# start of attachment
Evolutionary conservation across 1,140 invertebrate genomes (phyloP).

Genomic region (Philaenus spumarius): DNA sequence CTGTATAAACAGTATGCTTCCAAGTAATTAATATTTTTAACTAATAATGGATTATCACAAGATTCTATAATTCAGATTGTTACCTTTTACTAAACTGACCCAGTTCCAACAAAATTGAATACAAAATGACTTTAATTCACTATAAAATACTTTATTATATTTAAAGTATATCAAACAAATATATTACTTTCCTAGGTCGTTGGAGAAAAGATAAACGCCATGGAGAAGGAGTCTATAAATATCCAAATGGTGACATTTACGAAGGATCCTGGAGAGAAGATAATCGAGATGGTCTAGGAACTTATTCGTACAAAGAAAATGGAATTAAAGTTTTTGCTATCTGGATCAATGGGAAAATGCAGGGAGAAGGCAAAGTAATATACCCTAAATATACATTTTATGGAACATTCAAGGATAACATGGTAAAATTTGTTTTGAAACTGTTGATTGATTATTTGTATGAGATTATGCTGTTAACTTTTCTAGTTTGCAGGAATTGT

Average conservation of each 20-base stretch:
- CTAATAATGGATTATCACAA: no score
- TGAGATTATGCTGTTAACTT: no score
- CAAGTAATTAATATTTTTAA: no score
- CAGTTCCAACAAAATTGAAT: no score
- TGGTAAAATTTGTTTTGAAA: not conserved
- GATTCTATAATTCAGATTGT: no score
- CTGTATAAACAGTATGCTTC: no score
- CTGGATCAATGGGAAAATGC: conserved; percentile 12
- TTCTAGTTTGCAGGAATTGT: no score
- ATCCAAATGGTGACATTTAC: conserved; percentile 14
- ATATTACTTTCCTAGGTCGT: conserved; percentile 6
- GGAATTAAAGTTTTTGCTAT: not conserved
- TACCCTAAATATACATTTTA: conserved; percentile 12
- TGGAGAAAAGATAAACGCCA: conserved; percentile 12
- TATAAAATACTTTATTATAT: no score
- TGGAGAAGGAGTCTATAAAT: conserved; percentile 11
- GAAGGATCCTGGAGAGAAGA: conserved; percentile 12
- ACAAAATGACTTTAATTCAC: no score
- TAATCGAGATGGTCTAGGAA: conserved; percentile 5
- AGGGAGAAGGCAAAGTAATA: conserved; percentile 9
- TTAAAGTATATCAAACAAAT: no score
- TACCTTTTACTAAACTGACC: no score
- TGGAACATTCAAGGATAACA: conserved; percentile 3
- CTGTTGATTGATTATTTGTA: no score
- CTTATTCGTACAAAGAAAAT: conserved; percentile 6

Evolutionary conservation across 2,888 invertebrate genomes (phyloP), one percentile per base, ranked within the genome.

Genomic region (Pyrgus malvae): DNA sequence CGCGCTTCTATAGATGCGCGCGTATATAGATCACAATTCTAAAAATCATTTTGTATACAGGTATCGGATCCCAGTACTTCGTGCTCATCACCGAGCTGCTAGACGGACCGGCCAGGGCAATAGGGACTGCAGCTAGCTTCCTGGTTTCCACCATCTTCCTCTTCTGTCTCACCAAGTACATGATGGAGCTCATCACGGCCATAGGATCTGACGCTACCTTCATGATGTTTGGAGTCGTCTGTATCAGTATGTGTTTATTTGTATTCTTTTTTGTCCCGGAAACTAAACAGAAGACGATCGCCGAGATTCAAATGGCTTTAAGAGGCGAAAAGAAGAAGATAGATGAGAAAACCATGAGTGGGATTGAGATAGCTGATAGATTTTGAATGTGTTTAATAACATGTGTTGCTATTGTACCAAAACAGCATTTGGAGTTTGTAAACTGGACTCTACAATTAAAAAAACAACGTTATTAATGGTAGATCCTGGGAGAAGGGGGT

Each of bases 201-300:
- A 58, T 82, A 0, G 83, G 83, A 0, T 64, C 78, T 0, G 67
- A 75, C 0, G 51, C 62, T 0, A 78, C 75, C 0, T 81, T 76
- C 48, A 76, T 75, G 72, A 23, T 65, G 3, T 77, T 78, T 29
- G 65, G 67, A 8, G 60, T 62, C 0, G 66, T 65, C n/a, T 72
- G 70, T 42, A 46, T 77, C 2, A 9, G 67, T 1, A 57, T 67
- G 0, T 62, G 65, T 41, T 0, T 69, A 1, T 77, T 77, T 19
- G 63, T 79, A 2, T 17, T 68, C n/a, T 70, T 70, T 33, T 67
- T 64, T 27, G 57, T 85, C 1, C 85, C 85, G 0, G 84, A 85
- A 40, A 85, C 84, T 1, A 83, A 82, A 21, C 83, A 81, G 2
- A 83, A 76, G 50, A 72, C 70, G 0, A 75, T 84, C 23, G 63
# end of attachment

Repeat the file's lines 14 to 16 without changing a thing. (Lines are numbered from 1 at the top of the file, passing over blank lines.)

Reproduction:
- ATATTACTTTCCTAGGTCGT: conserved; percentile 6
- GGAATTAAAGTTTTTGCTAT: not conserved
- TACCCTAAATATACATTTTA: conserved; percentile 12